What is the Inventory Project?
Starting fall of 2020 I picked up an old project that was working to implement an open-source inventory management software called Snipe-IT. Basically, it would allow any Leahy Center employee to log in and browse all owned assets at their disposal, letting workers check assets in and out as they see fit for their various projects. This checkout process helps maintain a chain of custody over assets so that nothing gets misplaced and everyone knows who has a device or asset at any given time. The fact that it was open-source was perfect for us since it meant we could use and modify it with no subscription or other limitations.
Why are we doing it?
The Leahy Center has a lot of assets, hundreds of devices large and small ranging from DJI quadcopters to digital investigation and cybersecurity tools. Some of these are used daily such as toolkits and cameras but others are part of certain projects and teams. One specific case that will really benefit from the inventory system is the Internet of Things (IoT) team due to the sheer number of devices they have in storage and in use on a daily basis. IoT devices include anything from smart doorbells and security cameras, to an internet-connected egg observer that tells you when your eggs are going bad (seriously, it’s a thing). Currently, IoT devices comprise over one-third of all assets in the system so the IoT team was a major inspiration for the project. Our overall goal is to make it simple for Leahy Center employees to check-in and out their essential devices as well as for management to track and catalog all assets currently in Leahy Center possession.
Let’s Get Physical
Once we felt like the software side of our inventory project was done it was time to put it into action. Our team spent the next two weeks adding every asset the Leahy Center has at its disposal. In the end, we cataloged over 200 total devices. The next step in the process was to print out labels for all of these devices. The labels were designed to have both a 2D QR code and 1D barcode tags that fellow employees could use to check out the device. They also would be able to simply enter the device information from the tag into the system. Now that all the devices were entered and their labels were attached, the initial build phase of our project was complete.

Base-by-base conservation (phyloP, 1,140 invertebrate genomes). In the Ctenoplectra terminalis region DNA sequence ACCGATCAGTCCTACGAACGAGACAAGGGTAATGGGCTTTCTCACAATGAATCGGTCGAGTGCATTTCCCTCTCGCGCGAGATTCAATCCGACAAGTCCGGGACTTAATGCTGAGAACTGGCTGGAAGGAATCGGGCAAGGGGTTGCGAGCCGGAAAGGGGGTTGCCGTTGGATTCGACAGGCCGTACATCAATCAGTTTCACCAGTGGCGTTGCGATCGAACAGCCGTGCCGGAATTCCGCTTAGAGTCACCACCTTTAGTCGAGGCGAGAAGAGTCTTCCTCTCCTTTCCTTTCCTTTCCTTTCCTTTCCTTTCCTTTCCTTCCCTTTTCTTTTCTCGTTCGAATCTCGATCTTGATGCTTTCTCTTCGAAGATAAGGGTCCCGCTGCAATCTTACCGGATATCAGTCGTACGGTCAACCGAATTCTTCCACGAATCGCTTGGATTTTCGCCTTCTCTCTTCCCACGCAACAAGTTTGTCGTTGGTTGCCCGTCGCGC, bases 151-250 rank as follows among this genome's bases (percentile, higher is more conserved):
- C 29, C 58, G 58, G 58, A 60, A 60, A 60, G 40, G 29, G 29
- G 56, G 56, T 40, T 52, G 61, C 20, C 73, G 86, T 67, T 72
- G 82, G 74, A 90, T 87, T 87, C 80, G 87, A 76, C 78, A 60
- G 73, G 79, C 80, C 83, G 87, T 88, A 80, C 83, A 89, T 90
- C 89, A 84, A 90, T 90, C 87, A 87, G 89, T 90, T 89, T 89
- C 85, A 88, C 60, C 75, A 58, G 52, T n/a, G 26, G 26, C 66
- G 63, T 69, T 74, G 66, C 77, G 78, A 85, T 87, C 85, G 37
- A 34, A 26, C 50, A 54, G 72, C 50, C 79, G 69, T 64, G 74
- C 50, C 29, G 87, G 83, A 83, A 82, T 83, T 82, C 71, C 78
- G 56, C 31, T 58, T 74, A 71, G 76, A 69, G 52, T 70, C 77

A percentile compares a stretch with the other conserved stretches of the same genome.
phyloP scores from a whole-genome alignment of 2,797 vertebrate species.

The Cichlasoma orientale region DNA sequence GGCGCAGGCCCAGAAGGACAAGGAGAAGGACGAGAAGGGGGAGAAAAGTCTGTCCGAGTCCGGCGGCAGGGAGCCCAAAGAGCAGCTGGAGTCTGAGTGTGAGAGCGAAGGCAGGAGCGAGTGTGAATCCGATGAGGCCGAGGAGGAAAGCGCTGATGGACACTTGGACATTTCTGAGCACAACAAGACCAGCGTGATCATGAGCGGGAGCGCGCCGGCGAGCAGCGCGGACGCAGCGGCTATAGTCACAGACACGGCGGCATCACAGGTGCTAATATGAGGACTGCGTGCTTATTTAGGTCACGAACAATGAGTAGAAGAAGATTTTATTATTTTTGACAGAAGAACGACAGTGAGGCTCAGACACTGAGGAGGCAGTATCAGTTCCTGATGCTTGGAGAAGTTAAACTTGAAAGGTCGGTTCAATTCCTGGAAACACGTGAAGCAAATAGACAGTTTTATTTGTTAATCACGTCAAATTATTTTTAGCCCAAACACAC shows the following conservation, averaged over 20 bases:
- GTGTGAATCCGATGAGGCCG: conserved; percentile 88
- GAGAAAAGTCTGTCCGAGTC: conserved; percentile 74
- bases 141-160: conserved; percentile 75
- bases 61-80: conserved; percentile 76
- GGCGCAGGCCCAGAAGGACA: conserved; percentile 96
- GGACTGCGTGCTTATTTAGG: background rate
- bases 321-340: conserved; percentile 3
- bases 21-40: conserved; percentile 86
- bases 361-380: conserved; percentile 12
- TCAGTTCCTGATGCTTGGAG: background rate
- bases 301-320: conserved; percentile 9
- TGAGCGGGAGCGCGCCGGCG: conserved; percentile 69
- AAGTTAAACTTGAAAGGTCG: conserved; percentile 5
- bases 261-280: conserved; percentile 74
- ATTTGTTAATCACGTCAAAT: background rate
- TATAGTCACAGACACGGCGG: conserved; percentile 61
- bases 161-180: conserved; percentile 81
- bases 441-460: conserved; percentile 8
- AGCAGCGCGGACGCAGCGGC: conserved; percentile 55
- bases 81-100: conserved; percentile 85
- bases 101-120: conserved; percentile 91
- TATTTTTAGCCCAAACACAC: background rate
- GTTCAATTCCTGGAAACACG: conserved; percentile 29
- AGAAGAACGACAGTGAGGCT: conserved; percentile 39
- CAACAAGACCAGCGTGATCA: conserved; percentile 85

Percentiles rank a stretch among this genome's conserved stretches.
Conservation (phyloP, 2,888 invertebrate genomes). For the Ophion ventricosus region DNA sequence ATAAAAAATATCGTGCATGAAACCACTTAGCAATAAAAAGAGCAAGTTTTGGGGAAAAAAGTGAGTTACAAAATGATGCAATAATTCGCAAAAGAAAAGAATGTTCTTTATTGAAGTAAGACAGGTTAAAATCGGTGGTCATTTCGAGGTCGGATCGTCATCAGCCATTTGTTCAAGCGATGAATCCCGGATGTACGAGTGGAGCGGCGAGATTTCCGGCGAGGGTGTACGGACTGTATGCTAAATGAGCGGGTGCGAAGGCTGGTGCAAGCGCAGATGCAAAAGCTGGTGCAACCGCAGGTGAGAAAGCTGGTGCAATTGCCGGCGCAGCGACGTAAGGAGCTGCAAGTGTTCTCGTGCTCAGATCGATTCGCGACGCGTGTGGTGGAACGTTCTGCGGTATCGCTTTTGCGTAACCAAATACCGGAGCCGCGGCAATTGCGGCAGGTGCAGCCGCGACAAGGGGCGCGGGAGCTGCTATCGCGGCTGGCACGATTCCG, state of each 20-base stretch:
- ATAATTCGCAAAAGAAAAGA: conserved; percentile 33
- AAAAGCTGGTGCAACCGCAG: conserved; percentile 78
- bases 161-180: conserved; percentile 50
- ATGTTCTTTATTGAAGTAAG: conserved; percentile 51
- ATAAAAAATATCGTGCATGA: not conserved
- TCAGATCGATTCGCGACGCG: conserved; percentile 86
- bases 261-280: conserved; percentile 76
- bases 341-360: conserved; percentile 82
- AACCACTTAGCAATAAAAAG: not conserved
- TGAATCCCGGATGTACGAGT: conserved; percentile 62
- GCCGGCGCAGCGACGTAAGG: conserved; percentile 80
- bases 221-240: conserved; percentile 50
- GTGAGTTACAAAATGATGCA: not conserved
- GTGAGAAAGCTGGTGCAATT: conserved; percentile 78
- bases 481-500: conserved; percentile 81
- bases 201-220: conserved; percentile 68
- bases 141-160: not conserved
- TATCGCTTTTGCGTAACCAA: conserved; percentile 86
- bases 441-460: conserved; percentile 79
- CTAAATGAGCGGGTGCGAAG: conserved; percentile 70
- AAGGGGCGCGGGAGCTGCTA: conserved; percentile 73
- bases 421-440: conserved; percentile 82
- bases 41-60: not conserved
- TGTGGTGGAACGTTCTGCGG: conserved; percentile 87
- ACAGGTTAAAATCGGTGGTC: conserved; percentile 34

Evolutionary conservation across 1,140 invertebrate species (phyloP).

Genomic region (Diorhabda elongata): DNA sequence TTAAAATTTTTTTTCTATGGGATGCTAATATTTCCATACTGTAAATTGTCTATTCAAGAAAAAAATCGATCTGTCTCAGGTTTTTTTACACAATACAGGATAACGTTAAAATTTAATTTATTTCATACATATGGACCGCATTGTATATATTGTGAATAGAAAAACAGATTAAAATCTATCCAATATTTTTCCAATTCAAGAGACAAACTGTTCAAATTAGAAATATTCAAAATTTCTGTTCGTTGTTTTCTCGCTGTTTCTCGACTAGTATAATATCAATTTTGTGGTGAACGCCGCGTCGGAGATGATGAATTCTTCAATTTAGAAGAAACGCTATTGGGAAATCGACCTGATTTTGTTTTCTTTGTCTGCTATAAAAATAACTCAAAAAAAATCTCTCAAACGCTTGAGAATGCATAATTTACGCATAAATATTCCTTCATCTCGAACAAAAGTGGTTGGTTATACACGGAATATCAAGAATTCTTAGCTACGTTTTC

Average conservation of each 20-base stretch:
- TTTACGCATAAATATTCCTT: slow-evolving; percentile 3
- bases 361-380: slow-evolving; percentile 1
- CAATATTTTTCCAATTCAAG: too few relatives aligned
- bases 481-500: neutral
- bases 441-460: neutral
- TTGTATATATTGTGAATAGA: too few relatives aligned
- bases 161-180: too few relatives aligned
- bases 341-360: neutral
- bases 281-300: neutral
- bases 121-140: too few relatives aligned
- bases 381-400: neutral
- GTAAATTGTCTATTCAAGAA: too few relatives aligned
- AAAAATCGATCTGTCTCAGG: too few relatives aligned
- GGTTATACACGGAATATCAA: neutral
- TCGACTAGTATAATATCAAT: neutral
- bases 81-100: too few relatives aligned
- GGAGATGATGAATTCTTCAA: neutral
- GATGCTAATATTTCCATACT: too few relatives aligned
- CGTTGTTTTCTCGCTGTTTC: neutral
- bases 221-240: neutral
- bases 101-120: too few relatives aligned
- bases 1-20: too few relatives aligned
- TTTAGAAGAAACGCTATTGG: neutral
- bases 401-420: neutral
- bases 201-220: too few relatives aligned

Groups and Permissions
When creating software like this, the idea of permissions always comes into play. Because there are so many teams in the Leahy Center, we figured that we would need to assign permissions based on each project’s role in the lab. Originally, we were thinking about mitigating who could take what types of items of the lab, but we realized fairly quickly that that might be too involved of a process. Each semester, there are new students and new projects being cycled through the lab. This would create quite a headache with the system, as permissions would need to be changed constantly. Instead, we decided to allow students to check-in/out any asset. On the flip side, we also needed to figure out what teams needed Admin or similar permissions. After talking with the current Supervisors in the lab, we determined that the System Administrators and Help Desk technicians would need admin permissions in terms of being able to manage assets in the system.
Once the system is 100% set up, we’re going to need to make sure that employees know how and when to use the system; some employees might need it every day, while others might never use it in four whole years. These employees will need to learn how to access the system and use it for their daily projects. We may also need to fine tune aspects of it, like what permissions each group has access to as well as who receives which group. Moving forward our task will also be to continue general upkeep and maintenance of the system such as adding new assets as they come in or removing old ones that are no longer in use. Overall, we’re hopeful that it’ll be a well used and useful program for Leahy Center employees.